Pataskala officials are trying to find a way to keep a $3.4-million state grant to build a road for development following ProLogis' announcement last week that it is backing out of its deal to help fund it.

Pataskala officials are trying to find a way to keep a $3.4-million state grant to build a road for development following ProLogis' announcement last week that it is backing out of its deal to help fund it.

"In the last 12 months, we've seen a lot of changes in the capital market, and we've seen the economy in the U.S. slow down," said Brian Marsh, senior vice president of ProLogis. "We're looking at all of our projects differently now. With the amount of land we currently own in Licking County, we have good support in Licking County to develop."

Although ProLogis continues to express interest in developing the land, the company hasn't purchased it and could withdraw its plan altogether.

Last year, ProLogis submitted a proposal to Licking County to front $5-million to extend a road through the 525 undeveloped acres in Pataskala, from Broad Street to Etna Parkway. The project was expected to be refunded with $3.4-million from a state Job Ready Sites (JRS) grant, income tax collected through the joint economic-development district (JEDD) and property taxes diverted through a tax-increment-financing (TIF) system.

ProLogis had agreed to front another $3-million for other infrastructure associated with the project, as well as for rail access and interior roads, said Jerry Brems, director of the Licking County Planning Department.

As the cost of the road increased up to nearly $7-million, ProLogis approached its partners at Licking County for help with funding.

County officials said the project was never expected to cost less than $4-million and stated no more funding was available for the extension.

"Last year, we bent over backwards because they (ProLogis) wanted to get moving," Licking County Commissioner Tim Bubb said.

The county hired outside legal help to finish documents and paid for engineering up front to begin the project, he said.

Bubb said after a meeting with ProLogis in March, the county kept calling and it was determined this week that ProLogis no longer could be involved in the road project.

"Licking County is a victim of the economy," Bubb said, adding that the county still hopes to keep the project alive.

Attorney Connie Klema, who represents property owners Howard and Rosemary Emswiler, said the owners still are interested. The grant still is available to Licking County, but under the current restrictions, the road must be built by December 2009.

Bubb said county officials are petitioning the state to see if they could receive an extension on the grant deadlines.

"We need some breathing room because we're exploring other partnerships," Bubb said. "If they'll give us a year or a year-and-a-half "

Brems met with state officials April 25 to see if the county could get an extension on the JRS grant deadlines to keep the project alive. He said the county could solicit another development partner or the city and county could work together to build the road, using bonds that could be repaid through the grant, a JEDD and a TIF -- the same way ProLogis would have been paid back.

"I think the state's attitude was very positive," Brems said. "They are trying to work with us to make the project happen. No commitments were made on either side. But I'm putting together options for a presentation to the state."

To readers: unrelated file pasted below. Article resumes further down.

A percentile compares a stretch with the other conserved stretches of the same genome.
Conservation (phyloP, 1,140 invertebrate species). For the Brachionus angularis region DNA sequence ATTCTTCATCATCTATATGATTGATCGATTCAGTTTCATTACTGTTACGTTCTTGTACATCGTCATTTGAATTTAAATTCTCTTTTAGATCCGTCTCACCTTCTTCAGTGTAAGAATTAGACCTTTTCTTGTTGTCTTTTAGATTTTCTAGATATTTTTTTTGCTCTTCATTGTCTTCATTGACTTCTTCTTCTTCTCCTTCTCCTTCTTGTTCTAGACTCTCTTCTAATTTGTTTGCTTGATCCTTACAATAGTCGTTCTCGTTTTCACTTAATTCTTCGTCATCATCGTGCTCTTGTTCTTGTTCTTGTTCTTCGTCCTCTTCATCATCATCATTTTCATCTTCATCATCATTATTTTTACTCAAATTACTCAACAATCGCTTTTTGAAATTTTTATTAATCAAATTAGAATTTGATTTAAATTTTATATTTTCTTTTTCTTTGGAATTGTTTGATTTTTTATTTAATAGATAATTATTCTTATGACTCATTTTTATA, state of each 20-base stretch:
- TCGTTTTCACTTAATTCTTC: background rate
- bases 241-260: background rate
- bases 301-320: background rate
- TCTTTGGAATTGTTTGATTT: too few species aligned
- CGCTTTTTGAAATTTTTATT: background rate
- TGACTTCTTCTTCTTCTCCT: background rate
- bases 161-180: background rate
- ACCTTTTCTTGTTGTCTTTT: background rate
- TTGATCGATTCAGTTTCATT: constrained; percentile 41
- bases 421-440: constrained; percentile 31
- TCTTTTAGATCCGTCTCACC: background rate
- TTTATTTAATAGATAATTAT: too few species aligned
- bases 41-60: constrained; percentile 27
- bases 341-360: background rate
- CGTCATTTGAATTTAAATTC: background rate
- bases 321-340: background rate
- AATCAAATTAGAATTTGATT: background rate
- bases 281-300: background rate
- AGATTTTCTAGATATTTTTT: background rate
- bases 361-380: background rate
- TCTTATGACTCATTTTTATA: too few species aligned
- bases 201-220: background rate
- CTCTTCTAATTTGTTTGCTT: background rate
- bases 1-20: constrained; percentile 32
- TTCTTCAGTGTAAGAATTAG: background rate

Brems said he hopes to meet with state officials again within 10 days to convince them the county still could complete the road for the grant if a deadline extension is granted.

"I still think it's a wonderful site and the state does, too," Klema said.

She said she's not sure what has to change to make the project work, and that's what local officials are investigating now.

Rick Platt, executive director of the Heath-Newark-Licking County Port Authority, said the port authority would help anyway it could.

"That's a general offer," he said. "I'm not sure what that (help) might be."

Platt compared ProLogis' recent announcement with a stock that crashed. "You can either sell it at a lower price or ride it out and wait until the price goes back up," he said.

Platt said the port authority has developed many different projects, and it always comes down to the price of the land and cost of infrastructure.

He said some aspects of the project might need to be shuffled around to ensure the price of the land is reasonable and that infrastructure could be built so the land could be marketed at that price.

Marsh said although ProLogis still is interested in developing there, the company no longer could afford to spend such a large investment and wait to be paid back.

"The project itself hasn't changed," he said. "Long term, we still may end up developing the site. We just can't spend anymore resources, and we don't want to hold anybody up because of the JRS grant (deadlines)."

ProLogis already owns 100 acres in Etna Township in ProLogis Park One, north of U.S. Route 40, and 97 acres in phase 2, south of Route 40.

"We're ready to go on that land within the next few months," Marsh said of the land in Etna. Phase 1 already is being developed, and revenue-sharing agreements are being put in place for phase 2, which could start being developed within a year, he said.

Etna Township trustee Dick Knapp said the township is ready to go to the voters in August to seek approval of a JEDZ (joint economic-development zone), which allows Newark to collect income tax from businesses in the zone and share revenues with Etna Township.

Marsh said the property in phase 2 in Etna already fronts a public road and would require a minimal amount of infrastructure to develop, unlike the 525 acres in Pataskala.

"We're finalizing things in Etna, and by the end of the third or fourth quarter hope to start construction," Marsh said.